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of Ceylon to establish his right to the Dantura Vihare as againstMalwattegama Nayaka Unnanse who obtained a deed of gift fromthe previous incumbent. The case was tried by the Judicial Com-missioner with three assessors, and in the course of their judgment. the assessors made the following observations: “ In regard to thediscussions which have taken place respecting the tenure of vihara-gama, there are numerous temple estates in the country possessedby hereditary right, such as Aludeniya, Durumpola, and Handessain the province of Udunuwara, Suriyagoda in Yatinuwara, Dodan-pastenne, Kalugamanna, and Medagoda in Harispattu. It isincumbent on the proprietors of such estates to keep in repair thetemples erected thereon and to have the sacred duties dulyperformed.Generally a member of the proprietary family is ordained priest withthe view of officiating, but if there be no member eligible to thepriesthood, some other priest is selected.” The assessors add thatif the viharagama is divided amongst several branches of a family,and they will not concur in the appointment of an incumbent, “ the.duty devolves upon, and is performed by, the several partners inthe estate according to their respective interests therein,” but thatthe deposed king (Sri Wickrama Rajasingha) disapproved of thispractice, and ordered that “ certain superior priests ” should makean appointment in such a case, “ the paraweni proprietors of theviharagama being subject to furnish everything for the maintenanceof such officiating priest.” The “ eupeiior priests ” referred to inthat judgment are no doubt the high priests of Malwatta andAsgiriya. The plaintiff in that case was a member of the Dehigamafamily, and his claim on that footing was upheld by the Court. TheDehigama family would appear to have Jjeen (to use the languageof the assessors) the “ paraweni proprietors ” of the Dantura Vihare.How the* Giragama family acquired any right is difficult to under-stand. All that is said on the subject is that Giragama Diva Nilamemarried a lady of the Dehigama family, and that in or about 1854 herebuilt the temple, which had fallen into disrepair, and made a giftof lands to his nephew Godagama Loku Banda, stipulating that thedonee keep the Dantura Vihare in good repair. It is said that itwas this Giragama that inducted Indajoti to the incumbency, butthe evidence on that point is not credited by the District Judge, andcertainly the right of patronage, so far as the Giragama family isconcerned, has not been well established. As regards the Dehigamafamily, which is said now to be extinct, except for the witness Dehi-gama Loku Banda, Basnayake Nilameof Weeriya Dewale andson-in-law of Giragama Diva Nilame. Even if they at any time had anyrights in respect of the Dantura Vihare, it is difficult to say that inthe present circumstances any such rights still survive. The saidwitness Dehigama Loku Banda, who is the last representative of theDehigama family, says that “ when the Dehigama family became3xtinct, Giragama assumed their privileges.” It should be noted-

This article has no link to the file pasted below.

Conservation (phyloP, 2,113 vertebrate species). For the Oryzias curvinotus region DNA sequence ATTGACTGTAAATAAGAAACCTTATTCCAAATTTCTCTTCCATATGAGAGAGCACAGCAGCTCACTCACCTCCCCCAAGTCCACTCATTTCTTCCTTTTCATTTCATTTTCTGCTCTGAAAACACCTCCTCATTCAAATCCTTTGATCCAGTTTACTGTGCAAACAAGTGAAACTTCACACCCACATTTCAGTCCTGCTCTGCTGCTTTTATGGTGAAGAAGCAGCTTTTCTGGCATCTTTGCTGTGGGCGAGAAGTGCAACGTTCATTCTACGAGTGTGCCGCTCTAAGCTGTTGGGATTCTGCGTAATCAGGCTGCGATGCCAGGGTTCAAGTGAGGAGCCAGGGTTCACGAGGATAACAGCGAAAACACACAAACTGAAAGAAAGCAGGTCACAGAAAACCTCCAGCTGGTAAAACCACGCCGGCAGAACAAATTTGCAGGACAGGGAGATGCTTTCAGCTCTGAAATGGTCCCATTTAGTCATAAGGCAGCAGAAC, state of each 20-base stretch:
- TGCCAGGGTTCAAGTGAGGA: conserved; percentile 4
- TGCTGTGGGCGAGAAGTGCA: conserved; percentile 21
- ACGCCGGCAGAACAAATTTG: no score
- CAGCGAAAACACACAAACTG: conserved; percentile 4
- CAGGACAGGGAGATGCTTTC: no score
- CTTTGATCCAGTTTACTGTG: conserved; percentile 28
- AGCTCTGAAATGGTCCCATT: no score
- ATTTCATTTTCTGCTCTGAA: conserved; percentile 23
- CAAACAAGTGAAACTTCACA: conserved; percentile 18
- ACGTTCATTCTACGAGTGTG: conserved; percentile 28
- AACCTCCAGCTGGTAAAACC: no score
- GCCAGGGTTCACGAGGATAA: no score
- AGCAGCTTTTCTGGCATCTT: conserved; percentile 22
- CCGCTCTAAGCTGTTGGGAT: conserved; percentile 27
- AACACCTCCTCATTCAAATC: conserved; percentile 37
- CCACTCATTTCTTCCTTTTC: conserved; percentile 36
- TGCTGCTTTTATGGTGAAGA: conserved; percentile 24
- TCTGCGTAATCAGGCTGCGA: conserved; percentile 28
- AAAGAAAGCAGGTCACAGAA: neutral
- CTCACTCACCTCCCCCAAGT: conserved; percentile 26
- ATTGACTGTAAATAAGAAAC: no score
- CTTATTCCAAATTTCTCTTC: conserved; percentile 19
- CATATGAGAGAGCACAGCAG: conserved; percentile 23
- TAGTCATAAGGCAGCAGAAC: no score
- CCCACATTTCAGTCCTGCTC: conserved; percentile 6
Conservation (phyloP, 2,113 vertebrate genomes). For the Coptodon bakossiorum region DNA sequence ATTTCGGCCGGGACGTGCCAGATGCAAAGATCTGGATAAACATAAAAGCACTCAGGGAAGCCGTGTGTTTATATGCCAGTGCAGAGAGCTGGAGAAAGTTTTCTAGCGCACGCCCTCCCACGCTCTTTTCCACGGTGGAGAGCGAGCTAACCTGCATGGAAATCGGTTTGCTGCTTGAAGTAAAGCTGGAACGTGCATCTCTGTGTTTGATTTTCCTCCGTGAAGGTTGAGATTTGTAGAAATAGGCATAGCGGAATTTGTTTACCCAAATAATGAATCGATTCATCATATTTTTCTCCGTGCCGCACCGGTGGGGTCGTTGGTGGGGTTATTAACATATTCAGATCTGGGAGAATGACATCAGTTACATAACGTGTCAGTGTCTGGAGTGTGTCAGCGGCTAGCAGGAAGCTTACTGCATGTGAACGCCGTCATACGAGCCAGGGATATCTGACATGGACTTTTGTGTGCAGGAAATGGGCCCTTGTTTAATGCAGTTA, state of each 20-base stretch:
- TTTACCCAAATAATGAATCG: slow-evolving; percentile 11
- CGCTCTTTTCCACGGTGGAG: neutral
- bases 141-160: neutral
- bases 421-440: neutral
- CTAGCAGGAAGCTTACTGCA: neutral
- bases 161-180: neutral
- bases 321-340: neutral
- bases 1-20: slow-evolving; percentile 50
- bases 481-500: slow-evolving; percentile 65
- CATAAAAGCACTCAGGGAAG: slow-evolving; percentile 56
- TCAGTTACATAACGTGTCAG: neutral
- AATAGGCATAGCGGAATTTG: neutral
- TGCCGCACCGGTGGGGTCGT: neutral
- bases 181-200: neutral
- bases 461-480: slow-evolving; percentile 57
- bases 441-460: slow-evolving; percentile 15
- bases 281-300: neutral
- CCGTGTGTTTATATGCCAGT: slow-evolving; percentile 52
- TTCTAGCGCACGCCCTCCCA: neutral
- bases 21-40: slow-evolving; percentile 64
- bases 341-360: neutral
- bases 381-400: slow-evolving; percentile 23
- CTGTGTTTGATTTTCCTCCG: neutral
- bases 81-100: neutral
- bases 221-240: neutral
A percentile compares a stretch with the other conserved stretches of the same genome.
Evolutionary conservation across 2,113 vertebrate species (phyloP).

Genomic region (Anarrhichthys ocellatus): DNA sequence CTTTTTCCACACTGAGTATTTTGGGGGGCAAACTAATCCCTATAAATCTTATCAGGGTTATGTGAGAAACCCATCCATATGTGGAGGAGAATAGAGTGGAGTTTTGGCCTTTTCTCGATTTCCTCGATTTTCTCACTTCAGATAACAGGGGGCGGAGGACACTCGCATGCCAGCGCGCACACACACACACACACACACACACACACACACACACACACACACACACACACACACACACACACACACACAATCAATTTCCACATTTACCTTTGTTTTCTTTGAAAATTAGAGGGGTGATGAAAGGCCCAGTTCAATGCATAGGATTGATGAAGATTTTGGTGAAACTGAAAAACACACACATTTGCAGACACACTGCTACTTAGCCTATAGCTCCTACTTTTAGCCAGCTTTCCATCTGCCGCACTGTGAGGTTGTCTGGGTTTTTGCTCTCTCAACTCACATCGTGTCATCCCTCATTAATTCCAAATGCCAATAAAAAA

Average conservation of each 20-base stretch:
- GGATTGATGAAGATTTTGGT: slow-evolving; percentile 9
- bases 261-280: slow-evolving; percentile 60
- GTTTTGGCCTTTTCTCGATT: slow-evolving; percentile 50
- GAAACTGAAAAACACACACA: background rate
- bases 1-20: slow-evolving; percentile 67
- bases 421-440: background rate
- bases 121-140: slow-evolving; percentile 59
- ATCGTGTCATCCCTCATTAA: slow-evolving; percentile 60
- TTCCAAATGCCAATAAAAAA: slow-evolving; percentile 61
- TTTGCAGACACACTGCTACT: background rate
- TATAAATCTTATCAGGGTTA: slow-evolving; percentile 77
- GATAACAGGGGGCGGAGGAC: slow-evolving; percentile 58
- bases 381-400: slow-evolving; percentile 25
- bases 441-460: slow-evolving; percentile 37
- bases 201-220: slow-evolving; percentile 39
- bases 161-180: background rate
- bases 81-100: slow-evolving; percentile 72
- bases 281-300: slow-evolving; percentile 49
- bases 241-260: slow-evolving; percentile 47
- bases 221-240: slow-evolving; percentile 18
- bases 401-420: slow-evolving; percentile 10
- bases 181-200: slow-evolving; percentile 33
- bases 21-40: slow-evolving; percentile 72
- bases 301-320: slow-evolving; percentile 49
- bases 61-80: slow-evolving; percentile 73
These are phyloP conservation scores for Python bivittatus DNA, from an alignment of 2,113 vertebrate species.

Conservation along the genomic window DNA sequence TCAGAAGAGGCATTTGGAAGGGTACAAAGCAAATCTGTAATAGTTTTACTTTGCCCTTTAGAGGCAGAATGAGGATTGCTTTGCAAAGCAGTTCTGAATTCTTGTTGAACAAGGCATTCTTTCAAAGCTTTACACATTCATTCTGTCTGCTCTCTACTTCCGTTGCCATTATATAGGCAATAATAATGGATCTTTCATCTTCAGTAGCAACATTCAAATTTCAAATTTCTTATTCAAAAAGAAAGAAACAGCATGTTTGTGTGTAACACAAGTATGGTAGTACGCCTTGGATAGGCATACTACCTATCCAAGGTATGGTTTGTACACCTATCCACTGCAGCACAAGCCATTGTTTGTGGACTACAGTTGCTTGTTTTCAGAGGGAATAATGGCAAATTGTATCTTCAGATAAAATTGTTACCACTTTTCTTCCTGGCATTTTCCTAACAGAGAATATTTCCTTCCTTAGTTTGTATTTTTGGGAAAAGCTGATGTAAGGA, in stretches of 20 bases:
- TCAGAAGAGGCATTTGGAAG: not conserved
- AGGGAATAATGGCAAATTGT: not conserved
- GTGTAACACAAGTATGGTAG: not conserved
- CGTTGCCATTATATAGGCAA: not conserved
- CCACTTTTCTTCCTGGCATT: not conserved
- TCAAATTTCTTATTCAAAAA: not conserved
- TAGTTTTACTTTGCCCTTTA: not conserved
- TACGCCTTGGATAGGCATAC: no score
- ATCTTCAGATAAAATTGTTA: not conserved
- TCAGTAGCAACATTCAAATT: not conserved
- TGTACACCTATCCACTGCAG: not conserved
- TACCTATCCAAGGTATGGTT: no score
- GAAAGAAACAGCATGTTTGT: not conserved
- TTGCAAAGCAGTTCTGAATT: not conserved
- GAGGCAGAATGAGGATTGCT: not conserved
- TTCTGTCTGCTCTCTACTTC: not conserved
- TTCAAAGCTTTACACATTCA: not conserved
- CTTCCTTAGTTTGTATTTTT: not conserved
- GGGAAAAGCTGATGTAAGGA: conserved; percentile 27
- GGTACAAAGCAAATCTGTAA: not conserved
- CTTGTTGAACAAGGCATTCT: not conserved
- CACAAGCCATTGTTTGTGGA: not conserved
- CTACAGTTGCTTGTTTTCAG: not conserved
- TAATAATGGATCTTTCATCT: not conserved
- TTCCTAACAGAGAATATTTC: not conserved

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in this connection that the old ease decided was, not that the Dehi-gama family had the right of appointment to the incumbency of thevihare, but that the plaintiff, who was a member of that family, hadthe right to succeed in preference to the donee of the previousincumbent. The District Judge has on the evidence-held that it isnot at all proved that the vihare was founded by the Dehigamafamily, or that the members of that family ever exercised the rightof appointment, or that Indajoti Unnanse was inducted by anymembers of either family as alleged. Assuming, however, that theDehigama family had or has the right of appointment, the questionremains how far and when tliat right can be exercised ? In theabsence of any direct proof of the actual conditions, any opinionon this point must rest on what has taken place in the past. Ithink the pas,t history indicates at all events that when an appoint-ment is once made the rule of pupillary succession begins to operate.Dunuwila Gajanayaka Nilame was a witness in the old case. Hesaid that at the time of King Kirtisiri one Dantura Loku Unnansewas the incumbent, but could not say how he became incumbent.He went on to say that on the death of Dantura Loku Unnanse thevihare devolved upon his brother’s son, and that after the latter’sdeath three more of the same family successively held the living.This evidence suggests that the case was one of devolution andsuccession, and not of special appointment on each vacancy. In thepresent case, Dehigama Loku Banda, who with Ettipola Korala ofthe Giragama family is said to have appointed the defendant*, gaveevidence as follows: “ After Indajoti’s death one of his pupilscontinued there as incumbent …. if Indajoti left pupilsand they lived proper lives, we would have no authority to forcethem out.” When he wffs further pressed on this point, he gave* evasive and contradictory answers. But^ the most importantpiece.of evidence against the claim of these two families to appointan incumbent is furnished by a gift which Kyaratane'Unnanse, pupiland successor of Indajoti, made in favour of the defendant in 1911before he disrobed himself. It was Ettipola Korala himself whowas instrumental in procuring the deed of gift and was a witnessto its execution. In this deed Piyaratane Unnanse expresslyrecited that he “ inherited and possessed through my deceased tutorDedadombe Indajoti Unnanse.” This admission, to which EttipolaKorala was in effect a party, is entirely inconsistent with EttipolaKorala’s present assertion that the incumbency goes by appointmentby the members of his own and of the Dehigama family.
In view of these circumstances, I think the finding of the DistrictJudge that the succession to the incumbency was according to therule of pupillary succession, and not by particular appointment bythese families on each occasion of a- vacancy, is reasonable. Iaccordingly agree that this appeal should be dismissed, with costs.